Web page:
During 2018, China started to shift decisively away from support based on "feed-in tariffs" that pay renewables a fixed price for each unit of electricity generated and towards a system of competitive auctions awarding a fixed pot of money or capacity to the lowest bidders.
This seismic change in the policy landscape of the world's largest market for renewable energy had been widely expected to dent global growth, including in last year's IEA report. Yet as this year's figures show, despite a small dip in China itself, the global picture was buoyed by strong growth in other markets, keeping growth steady overall, rather than the expected decline.
The pace of expansion in renewable capacity has already dented the prospects of fossil-fueled sources of electricity in many countries, eating into their market share and changing the way wholesale prices vary across days, months and seasons.
Nevertheless, the growth of global electricity demand has been such that generation from fossil-fuel sources has continued to rise, increasing the sector's contribution to CO2 emissions. Moreover, coal has comfortably maintained its position as the world's largest source of electricity.
IEA executive director Dr. Birol says in a press release:
"Renewables are already the world's second largest source of electricity, but their deployment still needs to accelerate if we are to achieve long-term climate, air quality and energy access goals."
Since 2010, global supplies of renewable electricity have expanded by 60%, adding enough output to power half the U.S. economy. Yet this growth was only sufficient to cover half of the increase in global electricity demand, with the other half coming from a roughly equal split of coal and gas.
Over the next five years, the IEA base case forecasts that renewables will meet a larger two-thirds share of the increase in global demand. This would mean a continuing, if somewhat diminished role for coal and gas in meeting rising demand, with extra CO2 emissions to match.
Since the majority of demand growth would be met by renewables, they would claim an increasingly large share of the global electricity mix. In the base case, renewables (red line and dots) would increase their share from 25% today to 30% in 2024, gaining five percentage points in five years. This would largely come at the expense of coal (black), which would drop to 34% of the mix, but would remain the biggest contributor to global electricity supplies.
Change in the share of global electricity generation accounted for by coal (black lines), renewables (red), gas (blue) and nuclear (purple) between 2018 and 2024. The IEA base case is shown on the left while Carbon Brief's estimate of the mix in the IEA accelerated case is on the right. Source: IEA Renewables 2019 report and Carbon Brief analysis. Chart by Carbon Brief using Highcharts.
Given the increase in demand overall, gas in particular, but also coal, would see their output – and emissions – increasing over the next five years in the IEA base case, despite losing market share.
The IEA's report does not include equivalent figures for its "accelerated case," where renewables grow more quickly than expected. However, Carbon Brief analysis of the IEA's capacity forecasts suggests it could mean renewables matching coal as the world's joint-largest sources of electricity.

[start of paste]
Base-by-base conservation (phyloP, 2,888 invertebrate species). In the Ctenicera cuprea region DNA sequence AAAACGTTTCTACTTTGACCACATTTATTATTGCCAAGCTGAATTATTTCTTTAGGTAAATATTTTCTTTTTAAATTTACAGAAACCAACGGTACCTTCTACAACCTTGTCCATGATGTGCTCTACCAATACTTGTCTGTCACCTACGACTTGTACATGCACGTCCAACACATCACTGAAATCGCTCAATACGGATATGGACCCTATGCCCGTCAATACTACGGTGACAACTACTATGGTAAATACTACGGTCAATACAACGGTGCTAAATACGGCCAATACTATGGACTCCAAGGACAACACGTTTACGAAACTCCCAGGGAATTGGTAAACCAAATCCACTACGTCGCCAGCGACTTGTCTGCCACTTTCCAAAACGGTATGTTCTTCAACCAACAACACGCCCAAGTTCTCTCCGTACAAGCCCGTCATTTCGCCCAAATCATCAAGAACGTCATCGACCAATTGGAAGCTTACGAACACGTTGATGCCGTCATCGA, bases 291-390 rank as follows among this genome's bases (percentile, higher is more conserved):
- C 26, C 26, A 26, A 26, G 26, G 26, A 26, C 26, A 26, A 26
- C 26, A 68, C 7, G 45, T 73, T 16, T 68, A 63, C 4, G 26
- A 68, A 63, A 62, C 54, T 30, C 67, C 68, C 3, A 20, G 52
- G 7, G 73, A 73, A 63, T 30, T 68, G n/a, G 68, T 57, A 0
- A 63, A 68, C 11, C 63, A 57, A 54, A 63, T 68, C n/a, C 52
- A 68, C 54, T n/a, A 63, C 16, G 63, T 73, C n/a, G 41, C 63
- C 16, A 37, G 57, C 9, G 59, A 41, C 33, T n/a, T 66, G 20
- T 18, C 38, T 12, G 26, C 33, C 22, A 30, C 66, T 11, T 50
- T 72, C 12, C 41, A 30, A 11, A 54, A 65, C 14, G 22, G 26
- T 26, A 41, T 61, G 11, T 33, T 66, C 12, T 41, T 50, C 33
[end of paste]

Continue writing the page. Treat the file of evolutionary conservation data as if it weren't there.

This is shown in the chart, above right, where the renewable share of global electricity supplies would reach 32% by 2024 and coal would fall to a similar level. But even in this accelerated case, renewables would meet only 80% of the increase in demand, with gas making up the remainder.
This accelerated case for renewables could mean coal output flattening or even starting to decline out to 2024, but not at the rate required to get onto a pathway compatible with global climate goals.
As in previous years, the IEA sets out three areas that would need to be addressed in order for the accelerated case to be realized. These are: policy and regulatory uncertainty; high investment risks in developing countries; and managing the integration of variable renewables into existing grids.
(The IEA notes that in the early stages of wind and solar deployment curves in each country or region, "integration challenges are often not as serious as anticipated.")
The integration issue is a particular concern for "distributed" solar, the IEA suggests. This includes residential rooftops, but also larger commercial and industrial rooftop systems, which tend to have lower costs, the IEA says.
Given costs for these systems are now at or below the price of retail electricity in most countries – with costs set to fall a further 15-35% by 204 – there is an "explosive cocktail" of ingredients is in place for a "boom" in distributed solar capacity, Paolo Frankl, head of the IEA's renewable energy division told a pre-publication press call.
Dr. Birol told the call that this sector had "breathtaking" potential, but would need to be carefully managed so as to balance the interests of distributed solar owners, other consumers and the companies that manage electricity grids.
Reposted with permission from our media associate Carbon Brief.
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EcoWatch Daily Newsletter
By Katy Neusteter
The Biden-Harris transition team identified COVID-19, economic recovery, racial equity and climate change as its top priorities. Rivers are the through-line linking all of them. The fact is, healthy rivers can no longer be separated into the "nice-to-have" column of environmental progress. Rivers and streams provide more than 60 percent of our drinking water — and a clear path toward public health, a strong economy, a more just society and greater resilience to the impacts of the climate crisis.
Public Health<img lazy-loadable="true" data-runner-src="https://assets.rebelmouse.io/eyJhbGciOiJIUzI1NiIsInR5cCI6IkpXVCJ9.eyJpbWFnZSI6Imh0dHBzOi8vYXNzZXRzLnJibC5tcy8yNTUyNDY3MC9vcmlnaW4uanBnIiwiZXhwaXJlc19hdCI6MTY2MDkxMTkwNn0.pyP14Bg1WvcUvF_xUGgYVu8PS7Lu49Huzc3PXGvATi4/img.jpg?width=980" id="8e577" class="rm-shortcode" data-rm-shortcode-id="1efb3445f5c445e47d5937a72343c012" data-rm-shortcode-name="rebelmouse-image" data-width="3000" data-height="2302" />